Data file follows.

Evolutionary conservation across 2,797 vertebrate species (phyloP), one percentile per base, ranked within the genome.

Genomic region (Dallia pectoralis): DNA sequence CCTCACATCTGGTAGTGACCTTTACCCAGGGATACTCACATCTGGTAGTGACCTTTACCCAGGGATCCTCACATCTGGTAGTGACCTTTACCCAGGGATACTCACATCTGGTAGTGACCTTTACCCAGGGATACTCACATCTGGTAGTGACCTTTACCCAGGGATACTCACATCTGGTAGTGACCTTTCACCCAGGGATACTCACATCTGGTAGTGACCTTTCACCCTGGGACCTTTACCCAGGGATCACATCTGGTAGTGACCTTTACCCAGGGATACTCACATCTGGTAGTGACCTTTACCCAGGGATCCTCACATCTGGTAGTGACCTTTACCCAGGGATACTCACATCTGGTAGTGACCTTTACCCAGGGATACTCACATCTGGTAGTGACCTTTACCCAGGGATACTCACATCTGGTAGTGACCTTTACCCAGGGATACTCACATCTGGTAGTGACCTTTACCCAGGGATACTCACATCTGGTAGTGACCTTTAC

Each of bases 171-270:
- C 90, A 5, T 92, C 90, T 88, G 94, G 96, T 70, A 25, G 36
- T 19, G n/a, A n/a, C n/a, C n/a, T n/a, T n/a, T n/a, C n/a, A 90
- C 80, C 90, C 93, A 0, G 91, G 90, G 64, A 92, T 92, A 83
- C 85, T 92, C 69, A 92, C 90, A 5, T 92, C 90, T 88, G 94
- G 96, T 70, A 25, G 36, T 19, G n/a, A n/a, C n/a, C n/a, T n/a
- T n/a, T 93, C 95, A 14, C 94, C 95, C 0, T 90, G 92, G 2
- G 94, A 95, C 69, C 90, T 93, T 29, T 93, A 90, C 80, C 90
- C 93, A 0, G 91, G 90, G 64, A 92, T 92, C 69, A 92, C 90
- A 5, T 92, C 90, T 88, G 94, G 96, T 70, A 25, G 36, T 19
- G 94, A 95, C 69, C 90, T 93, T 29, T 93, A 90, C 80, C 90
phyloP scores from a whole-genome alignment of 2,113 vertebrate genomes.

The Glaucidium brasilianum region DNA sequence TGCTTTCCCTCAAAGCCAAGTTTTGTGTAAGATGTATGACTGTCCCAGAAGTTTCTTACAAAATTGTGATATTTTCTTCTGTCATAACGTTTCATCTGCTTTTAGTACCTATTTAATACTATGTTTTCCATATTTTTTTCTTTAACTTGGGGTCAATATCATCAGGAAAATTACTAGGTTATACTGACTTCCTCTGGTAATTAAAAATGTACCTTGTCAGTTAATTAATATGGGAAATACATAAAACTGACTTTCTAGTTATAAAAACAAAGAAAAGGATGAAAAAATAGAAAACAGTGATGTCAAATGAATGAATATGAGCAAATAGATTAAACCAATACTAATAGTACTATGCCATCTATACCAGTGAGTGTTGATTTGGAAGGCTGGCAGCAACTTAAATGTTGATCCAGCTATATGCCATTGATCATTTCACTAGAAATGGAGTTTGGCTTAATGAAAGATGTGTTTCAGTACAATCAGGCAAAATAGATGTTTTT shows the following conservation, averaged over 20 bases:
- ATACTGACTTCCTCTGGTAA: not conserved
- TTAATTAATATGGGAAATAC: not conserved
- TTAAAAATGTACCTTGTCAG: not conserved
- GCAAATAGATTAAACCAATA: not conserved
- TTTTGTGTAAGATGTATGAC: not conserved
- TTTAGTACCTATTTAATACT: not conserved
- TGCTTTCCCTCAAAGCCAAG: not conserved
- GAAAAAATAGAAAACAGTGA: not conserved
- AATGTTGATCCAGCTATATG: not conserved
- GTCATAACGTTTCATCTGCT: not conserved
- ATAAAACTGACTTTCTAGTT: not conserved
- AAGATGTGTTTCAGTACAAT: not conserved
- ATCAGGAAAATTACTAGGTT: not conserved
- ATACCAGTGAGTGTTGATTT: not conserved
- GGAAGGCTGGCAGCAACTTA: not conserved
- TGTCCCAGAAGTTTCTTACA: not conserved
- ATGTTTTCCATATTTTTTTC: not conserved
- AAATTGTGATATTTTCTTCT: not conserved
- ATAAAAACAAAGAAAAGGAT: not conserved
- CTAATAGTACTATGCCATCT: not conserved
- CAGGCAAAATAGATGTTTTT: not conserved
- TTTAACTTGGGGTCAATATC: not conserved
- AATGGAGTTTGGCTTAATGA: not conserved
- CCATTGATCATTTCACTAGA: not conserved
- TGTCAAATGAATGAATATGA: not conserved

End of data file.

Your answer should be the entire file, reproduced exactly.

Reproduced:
Evolutionary conservation across 2,797 vertebrate species (phyloP), one percentile per base, ranked within the genome.

Genomic region (Dallia pectoralis): DNA sequence CCTCACATCTGGTAGTGACCTTTACCCAGGGATACTCACATCTGGTAGTGACCTTTACCCAGGGATCCTCACATCTGGTAGTGACCTTTACCCAGGGATACTCACATCTGGTAGTGACCTTTACCCAGGGATACTCACATCTGGTAGTGACCTTTACCCAGGGATACTCACATCTGGTAGTGACCTTTCACCCAGGGATACTCACATCTGGTAGTGACCTTTCACCCTGGGACCTTTACCCAGGGATCACATCTGGTAGTGACCTTTACCCAGGGATACTCACATCTGGTAGTGACCTTTACCCAGGGATCCTCACATCTGGTAGTGACCTTTACCCAGGGATACTCACATCTGGTAGTGACCTTTACCCAGGGATACTCACATCTGGTAGTGACCTTTACCCAGGGATACTCACATCTGGTAGTGACCTTTACCCAGGGATACTCACATCTGGTAGTGACCTTTACCCAGGGATACTCACATCTGGTAGTGACCTTTAC

Each of bases 171-270:
- C 90, A 5, T 92, C 90, T 88, G 94, G 96, T 70, A 25, G 36
- T 19, G n/a, A n/a, C n/a, C n/a, T n/a, T n/a, T n/a, C n/a, A 90
- C 80, C 90, C 93, A 0, G 91, G 90, G 64, A 92, T 92, A 83
- C 85, T 92, C 69, A 92, C 90, A 5, T 92, C 90, T 88, G 94
- G 96, T 70, A 25, G 36, T 19, G n/a, A n/a, C n/a, C n/a, T n/a
- T n/a, T 93, C 95, A 14, C 94, C 95, C 0, T 90, G 92, G 2
- G 94, A 95, C 69, C 90, T 93, T 29, T 93, A 90, C 80, C 90
- C 93, A 0, G 91, G 90, G 64, A 92, T 92, C 69, A 92, C 90
- A 5, T 92, C 90, T 88, G 94, G 96, T 70, A 25, G 36, T 19
- G 94, A 95, C 69, C 90, T 93, T 29, T 93, A 90, C 80, C 90
phyloP scores from a whole-genome alignment of 2,113 vertebrate genomes.

The Glaucidium brasilianum region DNA sequence TGCTTTCCCTCAAAGCCAAGTTTTGTGTAAGATGTATGACTGTCCCAGAAGTTTCTTACAAAATTGTGATATTTTCTTCTGTCATAACGTTTCATCTGCTTTTAGTACCTATTTAATACTATGTTTTCCATATTTTTTTCTTTAACTTGGGGTCAATATCATCAGGAAAATTACTAGGTTATACTGACTTCCTCTGGTAATTAAAAATGTACCTTGTCAGTTAATTAATATGGGAAATACATAAAACTGACTTTCTAGTTATAAAAACAAAGAAAAGGATGAAAAAATAGAAAACAGTGATGTCAAATGAATGAATATGAGCAAATAGATTAAACCAATACTAATAGTACTATGCCATCTATACCAGTGAGTGTTGATTTGGAAGGCTGGCAGCAACTTAAATGTTGATCCAGCTATATGCCATTGATCATTTCACTAGAAATGGAGTTTGGCTTAATGAAAGATGTGTTTCAGTACAATCAGGCAAAATAGATGTTTTT shows the following conservation, averaged over 20 bases:
- ATACTGACTTCCTCTGGTAA: not conserved
- TTAATTAATATGGGAAATAC: not conserved
- TTAAAAATGTACCTTGTCAG: not conserved
- GCAAATAGATTAAACCAATA: not conserved
- TTTTGTGTAAGATGTATGAC: not conserved
- TTTAGTACCTATTTAATACT: not conserved
- TGCTTTCCCTCAAAGCCAAG: not conserved
- GAAAAAATAGAAAACAGTGA: not conserved
- AATGTTGATCCAGCTATATG: not conserved
- GTCATAACGTTTCATCTGCT: not conserved
- ATAAAACTGACTTTCTAGTT: not conserved
- AAGATGTGTTTCAGTACAAT: not conserved
- ATCAGGAAAATTACTAGGTT: not conserved
- ATACCAGTGAGTGTTGATTT: not conserved
- GGAAGGCTGGCAGCAACTTA: not conserved
- TGTCCCAGAAGTTTCTTACA: not conserved
- ATGTTTTCCATATTTTTTTC: not conserved
- AAATTGTGATATTTTCTTCT: not conserved
- ATAAAAACAAAGAAAAGGAT: not conserved
- CTAATAGTACTATGCCATCT: not conserved
- CAGGCAAAATAGATGTTTTT: not conserved
- TTTAACTTGGGGTCAATATC: not conserved
- AATGGAGTTTGGCTTAATGA: not conserved
- CCATTGATCATTTCACTAGA: not conserved
- TGTCAAATGAATGAATATGA: not conserved